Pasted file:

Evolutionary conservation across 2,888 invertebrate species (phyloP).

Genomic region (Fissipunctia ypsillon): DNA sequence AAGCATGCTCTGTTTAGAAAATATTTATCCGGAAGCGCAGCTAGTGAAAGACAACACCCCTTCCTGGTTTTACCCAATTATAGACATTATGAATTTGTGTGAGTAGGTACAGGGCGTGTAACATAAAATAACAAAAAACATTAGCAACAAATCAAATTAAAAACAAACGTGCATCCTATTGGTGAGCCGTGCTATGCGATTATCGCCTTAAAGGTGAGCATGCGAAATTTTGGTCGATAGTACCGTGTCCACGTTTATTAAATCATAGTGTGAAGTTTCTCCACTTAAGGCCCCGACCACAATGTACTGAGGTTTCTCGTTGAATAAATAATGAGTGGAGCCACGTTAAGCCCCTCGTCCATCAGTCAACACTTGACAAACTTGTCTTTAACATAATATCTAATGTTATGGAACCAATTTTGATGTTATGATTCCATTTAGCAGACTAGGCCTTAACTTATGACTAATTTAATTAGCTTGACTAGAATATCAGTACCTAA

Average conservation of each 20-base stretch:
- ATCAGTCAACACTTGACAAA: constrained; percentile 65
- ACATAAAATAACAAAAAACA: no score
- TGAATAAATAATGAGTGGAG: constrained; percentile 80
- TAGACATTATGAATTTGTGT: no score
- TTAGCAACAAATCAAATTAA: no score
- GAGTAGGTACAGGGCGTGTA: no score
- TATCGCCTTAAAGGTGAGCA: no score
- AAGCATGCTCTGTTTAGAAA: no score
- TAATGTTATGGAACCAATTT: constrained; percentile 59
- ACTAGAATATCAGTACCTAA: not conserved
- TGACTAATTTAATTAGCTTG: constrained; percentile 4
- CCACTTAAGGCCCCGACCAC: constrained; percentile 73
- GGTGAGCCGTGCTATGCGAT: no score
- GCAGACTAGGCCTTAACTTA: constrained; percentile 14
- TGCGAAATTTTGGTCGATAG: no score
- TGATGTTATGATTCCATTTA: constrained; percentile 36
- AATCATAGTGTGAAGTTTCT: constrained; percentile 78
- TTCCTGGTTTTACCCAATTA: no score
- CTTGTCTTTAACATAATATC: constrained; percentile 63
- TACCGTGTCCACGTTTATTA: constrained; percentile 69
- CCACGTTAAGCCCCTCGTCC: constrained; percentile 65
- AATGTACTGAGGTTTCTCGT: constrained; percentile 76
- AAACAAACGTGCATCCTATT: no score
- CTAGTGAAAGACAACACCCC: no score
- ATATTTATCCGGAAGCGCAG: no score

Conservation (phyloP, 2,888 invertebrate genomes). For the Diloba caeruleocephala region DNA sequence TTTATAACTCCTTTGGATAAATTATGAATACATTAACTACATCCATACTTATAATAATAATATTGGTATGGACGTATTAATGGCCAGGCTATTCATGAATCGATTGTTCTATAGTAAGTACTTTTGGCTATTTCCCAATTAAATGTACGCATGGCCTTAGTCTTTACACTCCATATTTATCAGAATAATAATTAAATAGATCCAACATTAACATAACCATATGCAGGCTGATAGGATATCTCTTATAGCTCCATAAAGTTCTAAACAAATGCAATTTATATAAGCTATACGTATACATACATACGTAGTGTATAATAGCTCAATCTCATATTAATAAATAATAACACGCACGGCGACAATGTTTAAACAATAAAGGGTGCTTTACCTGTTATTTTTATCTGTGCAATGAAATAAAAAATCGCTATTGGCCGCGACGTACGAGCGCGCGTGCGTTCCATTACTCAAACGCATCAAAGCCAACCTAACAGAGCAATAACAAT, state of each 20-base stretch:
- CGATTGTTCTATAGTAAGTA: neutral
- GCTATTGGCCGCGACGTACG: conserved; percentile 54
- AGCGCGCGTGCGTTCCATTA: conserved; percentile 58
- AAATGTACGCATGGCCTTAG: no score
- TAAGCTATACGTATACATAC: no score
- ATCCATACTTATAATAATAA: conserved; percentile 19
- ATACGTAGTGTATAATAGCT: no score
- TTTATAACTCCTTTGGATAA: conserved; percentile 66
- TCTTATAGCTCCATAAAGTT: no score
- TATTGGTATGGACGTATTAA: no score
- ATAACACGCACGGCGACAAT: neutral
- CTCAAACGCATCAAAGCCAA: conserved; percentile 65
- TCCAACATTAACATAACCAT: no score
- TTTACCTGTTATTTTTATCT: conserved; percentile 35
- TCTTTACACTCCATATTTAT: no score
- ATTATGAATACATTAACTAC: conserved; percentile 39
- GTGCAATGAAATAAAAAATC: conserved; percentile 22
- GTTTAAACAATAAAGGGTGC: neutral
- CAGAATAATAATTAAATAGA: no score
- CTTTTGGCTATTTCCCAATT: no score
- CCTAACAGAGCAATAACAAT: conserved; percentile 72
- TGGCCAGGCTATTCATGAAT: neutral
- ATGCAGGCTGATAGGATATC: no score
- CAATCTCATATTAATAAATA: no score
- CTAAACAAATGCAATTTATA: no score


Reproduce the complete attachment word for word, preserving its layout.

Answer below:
Evolutionary conservation across 2,888 invertebrate species (phyloP).

Genomic region (Fissipunctia ypsillon): DNA sequence AAGCATGCTCTGTTTAGAAAATATTTATCCGGAAGCGCAGCTAGTGAAAGACAACACCCCTTCCTGGTTTTACCCAATTATAGACATTATGAATTTGTGTGAGTAGGTACAGGGCGTGTAACATAAAATAACAAAAAACATTAGCAACAAATCAAATTAAAAACAAACGTGCATCCTATTGGTGAGCCGTGCTATGCGATTATCGCCTTAAAGGTGAGCATGCGAAATTTTGGTCGATAGTACCGTGTCCACGTTTATTAAATCATAGTGTGAAGTTTCTCCACTTAAGGCCCCGACCACAATGTACTGAGGTTTCTCGTTGAATAAATAATGAGTGGAGCCACGTTAAGCCCCTCGTCCATCAGTCAACACTTGACAAACTTGTCTTTAACATAATATCTAATGTTATGGAACCAATTTTGATGTTATGATTCCATTTAGCAGACTAGGCCTTAACTTATGACTAATTTAATTAGCTTGACTAGAATATCAGTACCTAA

Average conservation of each 20-base stretch:
- ATCAGTCAACACTTGACAAA: constrained; percentile 65
- ACATAAAATAACAAAAAACA: no score
- TGAATAAATAATGAGTGGAG: constrained; percentile 80
- TAGACATTATGAATTTGTGT: no score
- TTAGCAACAAATCAAATTAA: no score
- GAGTAGGTACAGGGCGTGTA: no score
- TATCGCCTTAAAGGTGAGCA: no score
- AAGCATGCTCTGTTTAGAAA: no score
- TAATGTTATGGAACCAATTT: constrained; percentile 59
- ACTAGAATATCAGTACCTAA: not conserved
- TGACTAATTTAATTAGCTTG: constrained; percentile 4
- CCACTTAAGGCCCCGACCAC: constrained; percentile 73
- GGTGAGCCGTGCTATGCGAT: no score
- GCAGACTAGGCCTTAACTTA: constrained; percentile 14
- TGCGAAATTTTGGTCGATAG: no score
- TGATGTTATGATTCCATTTA: constrained; percentile 36
- AATCATAGTGTGAAGTTTCT: constrained; percentile 78
- TTCCTGGTTTTACCCAATTA: no score
- CTTGTCTTTAACATAATATC: constrained; percentile 63
- TACCGTGTCCACGTTTATTA: constrained; percentile 69
- CCACGTTAAGCCCCTCGTCC: constrained; percentile 65
- AATGTACTGAGGTTTCTCGT: constrained; percentile 76
- AAACAAACGTGCATCCTATT: no score
- CTAGTGAAAGACAACACCCC: no score
- ATATTTATCCGGAAGCGCAG: no score

Conservation (phyloP, 2,888 invertebrate genomes). For the Diloba caeruleocephala region DNA sequence TTTATAACTCCTTTGGATAAATTATGAATACATTAACTACATCCATACTTATAATAATAATATTGGTATGGACGTATTAATGGCCAGGCTATTCATGAATCGATTGTTCTATAGTAAGTACTTTTGGCTATTTCCCAATTAAATGTACGCATGGCCTTAGTCTTTACACTCCATATTTATCAGAATAATAATTAAATAGATCCAACATTAACATAACCATATGCAGGCTGATAGGATATCTCTTATAGCTCCATAAAGTTCTAAACAAATGCAATTTATATAAGCTATACGTATACATACATACGTAGTGTATAATAGCTCAATCTCATATTAATAAATAATAACACGCACGGCGACAATGTTTAAACAATAAAGGGTGCTTTACCTGTTATTTTTATCTGTGCAATGAAATAAAAAATCGCTATTGGCCGCGACGTACGAGCGCGCGTGCGTTCCATTACTCAAACGCATCAAAGCCAACCTAACAGAGCAATAACAAT, state of each 20-base stretch:
- CGATTGTTCTATAGTAAGTA: neutral
- GCTATTGGCCGCGACGTACG: conserved; percentile 54
- AGCGCGCGTGCGTTCCATTA: conserved; percentile 58
- AAATGTACGCATGGCCTTAG: no score
- TAAGCTATACGTATACATAC: no score
- ATCCATACTTATAATAATAA: conserved; percentile 19
- ATACGTAGTGTATAATAGCT: no score
- TTTATAACTCCTTTGGATAA: conserved; percentile 66
- TCTTATAGCTCCATAAAGTT: no score
- TATTGGTATGGACGTATTAA: no score
- ATAACACGCACGGCGACAAT: neutral
- CTCAAACGCATCAAAGCCAA: conserved; percentile 65
- TCCAACATTAACATAACCAT: no score
- TTTACCTGTTATTTTTATCT: conserved; percentile 35
- TCTTTACACTCCATATTTAT: no score
- ATTATGAATACATTAACTAC: conserved; percentile 39
- GTGCAATGAAATAAAAAATC: conserved; percentile 22
- GTTTAAACAATAAAGGGTGC: neutral
- CAGAATAATAATTAAATAGA: no score
- CTTTTGGCTATTTCCCAATT: no score
- CCTAACAGAGCAATAACAAT: conserved; percentile 72
- TGGCCAGGCTATTCATGAAT: neutral
- ATGCAGGCTGATAGGATATC: no score
- CAATCTCATATTAATAAATA: no score
- CTAAACAAATGCAATTTATA: no score